PMID:
9465124
[PubMed – indexed for MEDLINE]
PMCID:
PMC19222

Free PMC Article

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Clairvoyant Diagnosis

Mental-health-007

This experiment assesses the accuracy of a non-medically trained Spiritualist medium in her ability to identify a medically diagnosed disease. The case is also illustrative of the discovery of one earthbound attached spirit and one discarnate entity that uses energy for its own survival that is transmitted by a living human. The dynamic relationship between the disease and the discarnate entities is implied.

Click on the image for a transcription.

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Demonic attributions in nondelusional disorders

Abstract

demonicOBJECTIVE:

Belief in demonic influence has repeatedly been described as a delusion in schizophrenic patients. The goal of this explorative study was to examine the frequency, as well as the psychodynamic and social functions of such beliefs in a sample of nondelusional patients.

METHOD:

The sample consisted of 343 psychiatric outpatients who described themselves as religious. In semistructured interviews they were asked to give their view of demonic causality of their illness.

RESULTS:

A high prevalence of such beliefs was not only found in schizophrenic patients (56%) but also in the following groups of nondelusional patients: affective disorders (29%), anxiety disorders (48%), personality disorders (37%) and adjustment disorders (23%). Belief in demonic oppression tended to be associated with lower educational level and rural origin, and was significantly influenced by church affiliation.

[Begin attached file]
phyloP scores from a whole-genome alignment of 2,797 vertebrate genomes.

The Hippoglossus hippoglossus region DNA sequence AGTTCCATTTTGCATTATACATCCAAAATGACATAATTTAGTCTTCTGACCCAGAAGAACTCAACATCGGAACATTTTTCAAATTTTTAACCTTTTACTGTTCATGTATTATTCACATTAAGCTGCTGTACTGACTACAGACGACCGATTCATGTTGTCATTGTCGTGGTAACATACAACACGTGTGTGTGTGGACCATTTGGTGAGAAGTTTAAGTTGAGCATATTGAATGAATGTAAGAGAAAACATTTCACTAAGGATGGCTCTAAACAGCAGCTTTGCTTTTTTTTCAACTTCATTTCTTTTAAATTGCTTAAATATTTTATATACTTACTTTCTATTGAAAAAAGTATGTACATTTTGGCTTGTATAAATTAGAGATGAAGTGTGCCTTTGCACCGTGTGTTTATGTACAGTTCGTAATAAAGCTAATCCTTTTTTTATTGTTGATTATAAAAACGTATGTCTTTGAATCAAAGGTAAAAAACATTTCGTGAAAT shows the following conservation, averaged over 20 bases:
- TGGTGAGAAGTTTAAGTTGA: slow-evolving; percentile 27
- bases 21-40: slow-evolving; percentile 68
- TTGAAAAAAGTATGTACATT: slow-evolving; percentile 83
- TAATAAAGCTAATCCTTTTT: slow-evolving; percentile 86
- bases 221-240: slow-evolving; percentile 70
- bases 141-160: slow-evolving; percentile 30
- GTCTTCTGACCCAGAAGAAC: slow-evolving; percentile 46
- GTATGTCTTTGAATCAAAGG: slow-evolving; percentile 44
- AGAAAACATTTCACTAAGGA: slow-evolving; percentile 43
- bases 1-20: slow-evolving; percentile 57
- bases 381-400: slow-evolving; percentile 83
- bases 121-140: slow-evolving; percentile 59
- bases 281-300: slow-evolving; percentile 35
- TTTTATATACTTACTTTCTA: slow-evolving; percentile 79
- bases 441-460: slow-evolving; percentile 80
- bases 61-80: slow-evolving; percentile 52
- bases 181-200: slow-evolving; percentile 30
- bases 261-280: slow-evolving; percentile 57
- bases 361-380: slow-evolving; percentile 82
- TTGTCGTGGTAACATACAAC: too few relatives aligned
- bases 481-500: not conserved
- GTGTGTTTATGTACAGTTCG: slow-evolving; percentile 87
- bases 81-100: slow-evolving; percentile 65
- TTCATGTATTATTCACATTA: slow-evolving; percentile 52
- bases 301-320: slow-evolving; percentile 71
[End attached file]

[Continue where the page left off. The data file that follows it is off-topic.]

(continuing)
CONCLUSIONS:

Beliefs in possession or demonic influence are not confined to delusional disorders and should not be qualified as a mere delusion. Rather they have to be interpreted against the cultural and religious background which is shaping causal models of mental distress in the individual.

PMID:
10494064
[PubMed – indexed for MEDLINE]
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Comparison of brazilian spiritist mediumship and dissociative identity disorder

Abstract

BODY, MIND, SPIRIT Detail:Center of 3 panels. SACRED MIRRORS,  Alex Grey, 1985We studied the similarities and differences between Brazilian Spiritistic mediums and North American dissociative identity disorder (DID) patients. Twenty-four mediums selected among different Spiritistic organizations in São Paulo, Brazil, were interviewed using the Dissociative Disorder Interview Schedule, and their responses were compared with those of DID patients described in the literature. The results from Spiritistic mediums were similar to published data on DID patients only with respect to female prevalence and high frequency of Schneiderian first-rank symptoms. As compared with individuals with DID, the mediums differed in having better social adjustment, lower prevalence of mental disorders, lower use of mental health services, no use of antipsychotics, and lower prevalence of histories of physical or sexual childhood abuse, sleepwalking, secondary features of DID, and symptoms of borderline personality. Thus, mediumship differed from DID in having better mental health and social adjustment, and a different clinical profile.

PMID:
18477886
[PubMed – indexed for MEDLINE]